|کد مقاله||کد نشریه||سال انتشار||مقاله انگلیسی||ترجمه فارسی||نسخه تمام متن|
|275194||1429495||2014||11 صفحه PDF||سفارش دهید||دانلود رایگان|
A 2010 study by the National Research Council determined that the U.S. Department of Homeland Security (DHS) lacks adequate risk measures to guide strategic investment decisions for protecting the critical infrastructure. Current threat-driven approaches are hampered by a dearth of historical data that could support robust statistical analysis. This paper presents an asset vulnerability model (AVM) that is designed to address the problem and to provide a strategic risk measure. The AVM risk formulation is predicated on ΘΘ, the probability of failure of an attacker, based on earlier work in game theory. Working within the DHS Risk Management Framework, AVM supports baseline analysis, cost–benefit analysis and the development of decision support tools that convey current risk levels, evaluate alternative protection measures, demonstrate risk reduction across multiple assets, and measure and track improvements over time. Moreover, AVM supports a computational approach for evaluating alternative risk reduction strategies. Seven strategies are examined using AVM: least cost, least protected, region protection, sector protection, highest protective gain, highest consequence and random protection. Experimental results indicate that the highest consequence investment strategy achieves the best protection over time. This paper also summarizes AVM research and demonstrates how it can help guide the strategic protection of the critical infrastructure.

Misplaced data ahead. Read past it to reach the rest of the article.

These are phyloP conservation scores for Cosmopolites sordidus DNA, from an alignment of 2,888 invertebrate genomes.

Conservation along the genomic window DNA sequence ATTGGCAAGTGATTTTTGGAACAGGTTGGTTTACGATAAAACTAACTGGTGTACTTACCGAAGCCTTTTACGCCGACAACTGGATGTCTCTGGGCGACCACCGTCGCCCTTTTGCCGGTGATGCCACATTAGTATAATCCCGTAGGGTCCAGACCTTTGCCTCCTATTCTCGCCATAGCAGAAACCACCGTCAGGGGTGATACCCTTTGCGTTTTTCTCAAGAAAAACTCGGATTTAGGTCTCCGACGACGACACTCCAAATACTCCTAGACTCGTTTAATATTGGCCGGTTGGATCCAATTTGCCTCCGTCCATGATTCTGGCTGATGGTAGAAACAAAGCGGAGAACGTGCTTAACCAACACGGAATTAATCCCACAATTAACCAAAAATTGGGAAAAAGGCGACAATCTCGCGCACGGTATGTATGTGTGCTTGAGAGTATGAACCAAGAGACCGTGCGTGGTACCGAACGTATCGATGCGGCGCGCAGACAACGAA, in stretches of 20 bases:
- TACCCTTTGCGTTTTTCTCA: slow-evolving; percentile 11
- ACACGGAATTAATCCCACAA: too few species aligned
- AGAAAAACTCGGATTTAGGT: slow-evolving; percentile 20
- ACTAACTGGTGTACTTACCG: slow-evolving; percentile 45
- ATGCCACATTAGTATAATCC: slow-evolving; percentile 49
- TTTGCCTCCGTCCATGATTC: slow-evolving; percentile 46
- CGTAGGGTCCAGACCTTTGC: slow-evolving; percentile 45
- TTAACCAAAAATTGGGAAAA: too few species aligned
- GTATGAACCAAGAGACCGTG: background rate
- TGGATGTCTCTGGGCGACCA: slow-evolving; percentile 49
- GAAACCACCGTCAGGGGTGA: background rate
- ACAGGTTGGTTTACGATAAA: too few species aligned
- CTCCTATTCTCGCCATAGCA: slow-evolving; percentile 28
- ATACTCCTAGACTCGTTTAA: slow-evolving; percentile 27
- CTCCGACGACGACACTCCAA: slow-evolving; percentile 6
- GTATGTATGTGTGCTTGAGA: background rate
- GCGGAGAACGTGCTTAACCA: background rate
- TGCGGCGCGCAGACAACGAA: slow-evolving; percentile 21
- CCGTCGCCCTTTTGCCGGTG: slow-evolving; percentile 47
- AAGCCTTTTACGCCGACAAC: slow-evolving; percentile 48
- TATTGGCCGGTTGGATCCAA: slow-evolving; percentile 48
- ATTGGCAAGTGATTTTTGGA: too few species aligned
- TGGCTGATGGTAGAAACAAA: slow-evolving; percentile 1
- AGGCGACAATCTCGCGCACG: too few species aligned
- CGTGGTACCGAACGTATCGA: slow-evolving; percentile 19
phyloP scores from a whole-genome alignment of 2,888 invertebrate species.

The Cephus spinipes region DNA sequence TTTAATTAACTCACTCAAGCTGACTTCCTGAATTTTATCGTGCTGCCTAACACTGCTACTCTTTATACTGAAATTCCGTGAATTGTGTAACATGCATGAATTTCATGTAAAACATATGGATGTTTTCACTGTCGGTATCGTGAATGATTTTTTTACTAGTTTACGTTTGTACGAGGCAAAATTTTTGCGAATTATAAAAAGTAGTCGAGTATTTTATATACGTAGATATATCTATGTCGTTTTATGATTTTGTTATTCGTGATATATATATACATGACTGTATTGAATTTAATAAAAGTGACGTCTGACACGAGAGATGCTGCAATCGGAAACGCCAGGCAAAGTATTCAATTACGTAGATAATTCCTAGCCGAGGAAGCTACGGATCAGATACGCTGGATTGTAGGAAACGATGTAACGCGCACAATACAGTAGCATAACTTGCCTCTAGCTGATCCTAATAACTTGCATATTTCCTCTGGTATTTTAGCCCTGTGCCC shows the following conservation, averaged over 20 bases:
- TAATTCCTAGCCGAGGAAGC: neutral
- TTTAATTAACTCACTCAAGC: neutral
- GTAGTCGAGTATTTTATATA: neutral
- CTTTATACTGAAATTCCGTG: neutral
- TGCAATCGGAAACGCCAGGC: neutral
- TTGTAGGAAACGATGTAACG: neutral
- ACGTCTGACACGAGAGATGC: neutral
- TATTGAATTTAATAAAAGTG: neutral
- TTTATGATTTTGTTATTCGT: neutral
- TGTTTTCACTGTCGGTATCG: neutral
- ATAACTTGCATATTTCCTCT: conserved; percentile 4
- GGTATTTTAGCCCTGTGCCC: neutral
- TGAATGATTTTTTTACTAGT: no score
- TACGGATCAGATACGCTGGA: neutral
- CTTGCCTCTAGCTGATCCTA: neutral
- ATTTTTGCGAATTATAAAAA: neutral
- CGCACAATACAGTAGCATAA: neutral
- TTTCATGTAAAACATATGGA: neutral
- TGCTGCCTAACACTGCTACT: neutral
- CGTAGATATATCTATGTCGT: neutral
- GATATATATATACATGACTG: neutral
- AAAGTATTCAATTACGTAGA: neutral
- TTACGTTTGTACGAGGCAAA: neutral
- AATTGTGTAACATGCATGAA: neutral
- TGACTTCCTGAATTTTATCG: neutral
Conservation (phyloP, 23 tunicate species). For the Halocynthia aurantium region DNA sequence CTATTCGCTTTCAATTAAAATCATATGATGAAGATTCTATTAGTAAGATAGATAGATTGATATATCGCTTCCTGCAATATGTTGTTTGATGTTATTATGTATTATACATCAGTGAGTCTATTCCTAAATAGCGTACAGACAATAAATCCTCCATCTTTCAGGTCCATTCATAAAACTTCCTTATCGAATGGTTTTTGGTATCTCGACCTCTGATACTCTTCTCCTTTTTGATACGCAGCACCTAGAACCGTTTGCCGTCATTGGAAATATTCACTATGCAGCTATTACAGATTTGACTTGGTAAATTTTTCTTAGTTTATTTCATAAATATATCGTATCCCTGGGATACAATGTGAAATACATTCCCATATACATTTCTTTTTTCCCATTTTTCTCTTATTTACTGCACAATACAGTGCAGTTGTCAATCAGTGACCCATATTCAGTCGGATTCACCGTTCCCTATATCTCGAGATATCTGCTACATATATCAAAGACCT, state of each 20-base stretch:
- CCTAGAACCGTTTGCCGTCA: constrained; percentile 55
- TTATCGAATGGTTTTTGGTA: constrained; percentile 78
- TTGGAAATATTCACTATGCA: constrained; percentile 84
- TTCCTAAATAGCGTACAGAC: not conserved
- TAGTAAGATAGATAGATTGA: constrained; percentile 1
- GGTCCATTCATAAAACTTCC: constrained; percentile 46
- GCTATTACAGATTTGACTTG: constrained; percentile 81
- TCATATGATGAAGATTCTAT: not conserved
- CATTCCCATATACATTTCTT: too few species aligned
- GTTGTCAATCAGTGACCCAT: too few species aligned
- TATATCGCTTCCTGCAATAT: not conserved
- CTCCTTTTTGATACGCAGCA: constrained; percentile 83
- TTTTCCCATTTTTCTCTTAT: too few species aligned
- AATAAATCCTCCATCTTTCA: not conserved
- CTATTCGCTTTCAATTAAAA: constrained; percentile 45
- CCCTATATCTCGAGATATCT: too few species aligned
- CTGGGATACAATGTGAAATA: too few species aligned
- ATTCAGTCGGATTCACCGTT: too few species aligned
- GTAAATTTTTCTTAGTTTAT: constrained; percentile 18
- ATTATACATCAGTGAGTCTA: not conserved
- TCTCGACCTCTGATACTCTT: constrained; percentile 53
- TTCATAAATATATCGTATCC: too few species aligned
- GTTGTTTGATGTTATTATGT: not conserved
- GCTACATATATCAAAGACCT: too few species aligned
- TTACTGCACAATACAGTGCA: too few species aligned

Journal: International Journal of Critical Infrastructure Protection - Volume 7, Issue 3, September 2014, Pages 167–177